2 pm – 4 pm: Jim Thompson House. Where east meets west. We started early this morning in the Lumpini Park. Then we went to the mighty and dirty Chao Praya river, had lunch by the pier, and now there is time for something else, a house or rather a mansion, in the centre of Bangkok. It was a rainy day when I first came there, and I will never forget it. Everything about this house was fascinating, the rooms, architecture, garden and of course the mystery connected to the owner, an american who just disappeared one day in 1967.
Jim Thompson House is a complex of various old Thai structures that the American businessman Jim Thompson (pictured above) collected from all parts of Thailand in the 1950s and 60s.
As Thompson was building his silk company, he also became a major collector of Southeast Asian art, which at the time was not well known internationally. In 1958 he started to build his mansion. It was supposed to be both a private home and a museum for his art collection. Formed from parts of six antique Thai houses, his home was completed in 1959.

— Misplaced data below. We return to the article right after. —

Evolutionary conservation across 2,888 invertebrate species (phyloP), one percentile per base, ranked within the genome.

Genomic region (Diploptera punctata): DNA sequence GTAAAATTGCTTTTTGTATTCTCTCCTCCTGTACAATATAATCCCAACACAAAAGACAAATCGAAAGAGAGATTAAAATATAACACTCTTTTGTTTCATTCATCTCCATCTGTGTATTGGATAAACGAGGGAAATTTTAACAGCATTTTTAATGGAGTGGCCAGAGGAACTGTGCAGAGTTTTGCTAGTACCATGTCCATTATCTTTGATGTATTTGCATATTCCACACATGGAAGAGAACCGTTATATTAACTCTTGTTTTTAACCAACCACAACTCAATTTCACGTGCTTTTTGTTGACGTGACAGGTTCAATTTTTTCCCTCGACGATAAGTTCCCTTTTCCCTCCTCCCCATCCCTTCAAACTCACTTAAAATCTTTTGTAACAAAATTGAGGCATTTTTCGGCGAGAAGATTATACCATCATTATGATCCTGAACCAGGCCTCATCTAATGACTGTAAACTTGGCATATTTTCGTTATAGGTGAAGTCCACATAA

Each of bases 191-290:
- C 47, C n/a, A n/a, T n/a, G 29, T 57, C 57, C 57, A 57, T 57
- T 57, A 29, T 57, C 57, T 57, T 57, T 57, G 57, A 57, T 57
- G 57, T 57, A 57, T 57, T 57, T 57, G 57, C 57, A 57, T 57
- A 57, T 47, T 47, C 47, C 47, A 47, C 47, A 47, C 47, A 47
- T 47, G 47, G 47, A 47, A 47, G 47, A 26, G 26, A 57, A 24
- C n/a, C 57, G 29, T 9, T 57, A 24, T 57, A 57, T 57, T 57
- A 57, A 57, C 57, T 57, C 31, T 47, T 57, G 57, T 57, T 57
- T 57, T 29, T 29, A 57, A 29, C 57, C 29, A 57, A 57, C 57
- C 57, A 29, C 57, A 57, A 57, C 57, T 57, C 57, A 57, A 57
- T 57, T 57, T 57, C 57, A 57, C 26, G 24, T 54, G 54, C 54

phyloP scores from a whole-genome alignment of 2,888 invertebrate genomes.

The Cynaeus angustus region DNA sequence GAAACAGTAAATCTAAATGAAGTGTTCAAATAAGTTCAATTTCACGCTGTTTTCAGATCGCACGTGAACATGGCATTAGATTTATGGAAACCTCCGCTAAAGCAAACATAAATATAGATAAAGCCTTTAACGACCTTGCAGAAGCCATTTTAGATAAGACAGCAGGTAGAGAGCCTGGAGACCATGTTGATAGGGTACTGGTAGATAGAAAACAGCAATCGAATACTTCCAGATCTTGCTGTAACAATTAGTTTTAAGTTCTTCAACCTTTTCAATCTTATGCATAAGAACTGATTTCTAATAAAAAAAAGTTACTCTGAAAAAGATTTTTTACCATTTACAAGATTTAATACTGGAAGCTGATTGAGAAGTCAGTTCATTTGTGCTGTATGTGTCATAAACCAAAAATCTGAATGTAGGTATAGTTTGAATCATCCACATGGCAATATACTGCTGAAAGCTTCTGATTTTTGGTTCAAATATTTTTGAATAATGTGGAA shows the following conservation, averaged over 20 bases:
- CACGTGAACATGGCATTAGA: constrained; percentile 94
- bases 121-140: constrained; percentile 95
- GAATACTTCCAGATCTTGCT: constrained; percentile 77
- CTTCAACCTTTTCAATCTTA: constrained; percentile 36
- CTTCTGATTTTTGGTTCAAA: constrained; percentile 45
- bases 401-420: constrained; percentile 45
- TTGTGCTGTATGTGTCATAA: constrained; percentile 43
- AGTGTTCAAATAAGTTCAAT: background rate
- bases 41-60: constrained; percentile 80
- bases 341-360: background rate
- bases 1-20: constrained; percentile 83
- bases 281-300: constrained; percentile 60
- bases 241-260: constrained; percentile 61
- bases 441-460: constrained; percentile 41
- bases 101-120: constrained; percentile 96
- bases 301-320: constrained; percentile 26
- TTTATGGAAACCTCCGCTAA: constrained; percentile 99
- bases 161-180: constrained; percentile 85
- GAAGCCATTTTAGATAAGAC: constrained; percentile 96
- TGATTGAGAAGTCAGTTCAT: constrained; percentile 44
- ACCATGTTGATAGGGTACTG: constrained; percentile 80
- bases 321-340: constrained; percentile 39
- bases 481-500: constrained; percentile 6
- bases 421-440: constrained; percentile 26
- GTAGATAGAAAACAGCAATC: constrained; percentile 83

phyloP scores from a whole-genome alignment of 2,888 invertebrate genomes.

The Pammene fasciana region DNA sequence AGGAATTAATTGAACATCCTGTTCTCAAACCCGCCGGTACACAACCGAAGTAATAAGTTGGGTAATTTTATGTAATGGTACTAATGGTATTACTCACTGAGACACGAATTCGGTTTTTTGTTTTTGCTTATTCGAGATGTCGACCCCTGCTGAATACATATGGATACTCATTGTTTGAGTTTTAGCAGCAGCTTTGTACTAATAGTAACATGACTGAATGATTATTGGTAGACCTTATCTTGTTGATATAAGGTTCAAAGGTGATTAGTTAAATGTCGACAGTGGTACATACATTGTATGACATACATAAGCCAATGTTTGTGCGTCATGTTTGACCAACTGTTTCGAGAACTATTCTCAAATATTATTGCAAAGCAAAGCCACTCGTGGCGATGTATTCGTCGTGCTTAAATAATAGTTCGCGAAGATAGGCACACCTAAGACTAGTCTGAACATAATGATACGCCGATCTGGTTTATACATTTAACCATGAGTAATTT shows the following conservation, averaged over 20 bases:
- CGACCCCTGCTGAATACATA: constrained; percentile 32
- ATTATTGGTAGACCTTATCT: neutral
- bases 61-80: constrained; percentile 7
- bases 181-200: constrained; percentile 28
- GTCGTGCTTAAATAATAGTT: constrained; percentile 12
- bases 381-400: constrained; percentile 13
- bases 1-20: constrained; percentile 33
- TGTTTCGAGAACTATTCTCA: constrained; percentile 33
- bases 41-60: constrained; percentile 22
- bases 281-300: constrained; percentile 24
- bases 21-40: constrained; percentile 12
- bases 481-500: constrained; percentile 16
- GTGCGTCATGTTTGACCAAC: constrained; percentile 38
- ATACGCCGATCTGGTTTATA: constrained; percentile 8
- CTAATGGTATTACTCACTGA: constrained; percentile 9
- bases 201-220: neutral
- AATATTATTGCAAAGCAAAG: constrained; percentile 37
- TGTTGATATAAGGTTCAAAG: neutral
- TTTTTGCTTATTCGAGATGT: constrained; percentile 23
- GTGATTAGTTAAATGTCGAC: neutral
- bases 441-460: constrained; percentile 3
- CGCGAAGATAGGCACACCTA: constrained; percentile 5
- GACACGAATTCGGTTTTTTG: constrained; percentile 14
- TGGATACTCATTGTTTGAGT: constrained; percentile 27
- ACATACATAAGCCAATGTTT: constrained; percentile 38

Jim Thompson (born 1906, disappeared 1967) was an American businessman who helped revitalize the Thai silk industry in the 1950s and 1960s. At the time of his disappearance he was the most famous American living in Asia. Time magazine claimed that he «almost singlehanded saved Thailand’s vital silk industry from extinction». (wikipedia)
East is east an west is west, and never the twain shall meet, wrote Rudyard Kipling. Jim Thompson House is a proof of the opposite.
The myths and mysteries connected to Jim Thompson fate (he had a background in the army during the war, and also in the intelligence after the war) add of course to the fascination when you visit his home. Why did he disappear? Was he murdered? And if he was murdered, why? And by whom? But first of all his mansion speaks for itself. The contrasts are immense, a dynamic american businessman surrounded with ancient south-east asian culture. East is east an west is west, and never the twain shall meet, wrote Rudyard Kipling. Jim Thompson House is a proof of the opposite.